DDD Introduction and Main Concepts

What is Domain Driven Design (DDD) ?

It is a software development approach used for complex needs, connecting the implementation to an evolving model of the core business concepts. It puts the focus on the problem domain and helps identify the architecture.

Key Benefits of DDD

  • Business necessities oriented: Developers communicate better with the business team and the work is more efficient
  • A Common set of terms used by entire team: The language is linked to the domain model of the project
  • Better Code: more readable and less duplication code
  • Agility: clarifies the mental model of domain experts into a useful model for the business
  • Keep focus on the solution: clean boundaries around pure models enables the developers to put their efforts on what matters the most. It enables them to focus on the solution

Main Concepts

  • Ubiquitous Language: Bridges the gap between developers and experts
  • Bounded Context: Clear boundaries between different parts of the system
  • Core Domain: Focus on the most important part of the system (refer to the existing solutions for not important part of the system)

Layered Architecture

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Onion Architecture

This is the classical onion architecture, which refers that core part of the onion cannot refer to the upper layers and should be independent. While upper layers are relaying on lower layers (relaying core layer as well). Core elements of the model should act in an isolation from others.

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Core part of the Onion would contain: Entities, Value Objects, Domain events and Aggregates. Next upper layer contains: Repositories, Factories and Domain Services. Application Services are located on higher level, and finally most highest layer contains UI.

DDD Example

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Separation of Concerns

Core layer elements carry the most important part of the application, its business logic (not all of it of course but most part). Entity and Value Object should do only one thing which is representing a domain objects. They should not contain any knowledge about how they are persisting in the repository. Cleaner we keep our domain model, easier it will be reason about it.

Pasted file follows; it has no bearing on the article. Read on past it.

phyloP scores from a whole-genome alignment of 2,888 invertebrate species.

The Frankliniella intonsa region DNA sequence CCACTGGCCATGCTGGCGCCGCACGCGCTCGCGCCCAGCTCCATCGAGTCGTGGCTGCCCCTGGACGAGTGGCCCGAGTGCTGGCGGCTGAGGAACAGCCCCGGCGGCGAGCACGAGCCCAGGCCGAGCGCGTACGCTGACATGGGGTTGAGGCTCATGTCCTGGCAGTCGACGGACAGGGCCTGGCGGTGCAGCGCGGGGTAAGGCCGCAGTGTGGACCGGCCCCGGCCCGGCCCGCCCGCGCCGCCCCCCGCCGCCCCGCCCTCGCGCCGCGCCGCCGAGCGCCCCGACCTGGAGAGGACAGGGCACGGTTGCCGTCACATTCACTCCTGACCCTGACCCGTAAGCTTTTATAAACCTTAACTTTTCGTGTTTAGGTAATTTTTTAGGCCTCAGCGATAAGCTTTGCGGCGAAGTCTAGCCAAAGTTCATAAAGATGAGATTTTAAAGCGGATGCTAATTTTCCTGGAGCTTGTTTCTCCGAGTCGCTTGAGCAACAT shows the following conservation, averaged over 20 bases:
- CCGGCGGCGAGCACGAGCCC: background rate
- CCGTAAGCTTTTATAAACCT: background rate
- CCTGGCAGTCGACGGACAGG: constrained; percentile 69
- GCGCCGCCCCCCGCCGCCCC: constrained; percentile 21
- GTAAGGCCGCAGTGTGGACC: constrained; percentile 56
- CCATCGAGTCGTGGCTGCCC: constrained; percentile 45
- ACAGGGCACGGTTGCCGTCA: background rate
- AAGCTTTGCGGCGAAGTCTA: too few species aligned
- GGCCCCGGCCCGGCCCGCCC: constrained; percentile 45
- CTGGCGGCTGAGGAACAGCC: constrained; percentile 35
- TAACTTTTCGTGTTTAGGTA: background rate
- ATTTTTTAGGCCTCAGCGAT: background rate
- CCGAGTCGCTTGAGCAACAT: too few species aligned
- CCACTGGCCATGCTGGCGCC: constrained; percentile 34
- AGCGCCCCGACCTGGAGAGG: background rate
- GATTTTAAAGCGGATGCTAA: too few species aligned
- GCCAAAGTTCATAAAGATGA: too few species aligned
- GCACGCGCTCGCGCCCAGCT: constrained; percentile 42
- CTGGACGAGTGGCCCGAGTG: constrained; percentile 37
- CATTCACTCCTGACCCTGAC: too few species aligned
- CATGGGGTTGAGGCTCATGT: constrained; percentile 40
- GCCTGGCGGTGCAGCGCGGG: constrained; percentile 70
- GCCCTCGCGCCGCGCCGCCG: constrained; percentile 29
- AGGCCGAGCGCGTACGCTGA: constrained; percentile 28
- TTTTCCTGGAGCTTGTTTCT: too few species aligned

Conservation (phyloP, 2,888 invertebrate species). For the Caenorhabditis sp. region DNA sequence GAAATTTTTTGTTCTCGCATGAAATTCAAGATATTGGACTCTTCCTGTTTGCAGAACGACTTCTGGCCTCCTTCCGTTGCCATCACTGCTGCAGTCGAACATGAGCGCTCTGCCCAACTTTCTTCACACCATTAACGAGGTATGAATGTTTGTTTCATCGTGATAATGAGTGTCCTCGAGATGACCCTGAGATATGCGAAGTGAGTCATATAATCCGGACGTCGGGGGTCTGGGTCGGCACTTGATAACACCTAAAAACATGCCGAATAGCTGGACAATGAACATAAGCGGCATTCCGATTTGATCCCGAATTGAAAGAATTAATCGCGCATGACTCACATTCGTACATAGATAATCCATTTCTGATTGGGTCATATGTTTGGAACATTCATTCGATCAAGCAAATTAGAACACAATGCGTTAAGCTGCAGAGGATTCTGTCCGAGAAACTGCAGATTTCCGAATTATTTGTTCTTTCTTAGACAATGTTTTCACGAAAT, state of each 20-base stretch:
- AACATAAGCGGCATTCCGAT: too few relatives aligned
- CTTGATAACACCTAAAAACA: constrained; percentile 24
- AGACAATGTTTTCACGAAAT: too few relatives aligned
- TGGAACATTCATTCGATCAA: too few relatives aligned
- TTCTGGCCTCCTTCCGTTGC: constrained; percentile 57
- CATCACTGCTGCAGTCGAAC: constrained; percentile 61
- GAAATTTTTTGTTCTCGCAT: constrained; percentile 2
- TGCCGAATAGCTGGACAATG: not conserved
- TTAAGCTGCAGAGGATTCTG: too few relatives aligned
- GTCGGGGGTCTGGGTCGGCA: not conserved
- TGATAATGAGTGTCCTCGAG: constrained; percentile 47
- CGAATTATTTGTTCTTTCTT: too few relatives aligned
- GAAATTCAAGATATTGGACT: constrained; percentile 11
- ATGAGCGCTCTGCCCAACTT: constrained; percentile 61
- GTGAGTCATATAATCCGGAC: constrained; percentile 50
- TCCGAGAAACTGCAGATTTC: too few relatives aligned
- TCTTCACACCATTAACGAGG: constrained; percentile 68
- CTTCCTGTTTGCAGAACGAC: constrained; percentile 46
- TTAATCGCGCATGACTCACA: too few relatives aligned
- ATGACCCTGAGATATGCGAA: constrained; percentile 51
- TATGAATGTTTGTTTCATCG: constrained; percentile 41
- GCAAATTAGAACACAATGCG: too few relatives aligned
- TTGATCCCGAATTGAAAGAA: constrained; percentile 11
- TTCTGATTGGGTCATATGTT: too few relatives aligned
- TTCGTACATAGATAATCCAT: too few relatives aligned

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Entity vs Value

To define the differences between entities and value objects, three types of equality should be considered:

  • Reference equality means that two objects are deemed to be equal if they reference the same address in the memory

Reference Equality

  • Identifier equality implies a class has an id field. Two instances of such a class would be equal if they have the same identifiers

Identifier Equality

  • Structurual equality when we consider two objects equal if all of their members match

Structural Equality

The concept of identifier equalityrefers to entities, whereas the concept of structural equality - to value objects. In real practice usually value objects don’t have an identifier field and if two avlue objects have the same set of attributes we can treat them interchangeably. if data in two entitiy instances are same (except for the Id property), we don’t consider them as equivalent objects.

Practical Examples for Entity and Value

Entity: if two people have same name you don’t treat them as the same person because of that. Because both of these people have their own inherent identity and specialities.

Value: If a person has a 1 dollar bill, then somehow he exchanged that 1 dollar bill with someone to anothe 1 dollar bill. We don’t care what dollar bill is that, because the value of it doesn’t change. if 1 dollar bill is the same as the other, then why should we bother?


Entities live in a continuum, they have history of what happened to them and how they changed during their lifetime. Value Objects have a zero lifespan. Value objects are created and destroyed with ease.


Value objects should be immutable (the topic of endless discussion). If new value object with different value is needed then its better to destroy the old one and create new one. Entities are almost always mutable!

Modeling Best Practices

Development should be started from implementing Core Domain. Most of the case it is difficult and impossible to implement cored domain without having a data. So that is why most of the time developers try to start from impelementing repository part first to have some data. But It is possible to implement core domain first by using UnitTests. Starting from core domain would help later at repository design part too.


  • https://apiumhub.com/tech-blog-barcelona/introduction-domain-driven-design/
  • https://enterprisecraftsmanship.com/2016/01/11/entity-vs-value-object-the-ultimate-list-of-differences/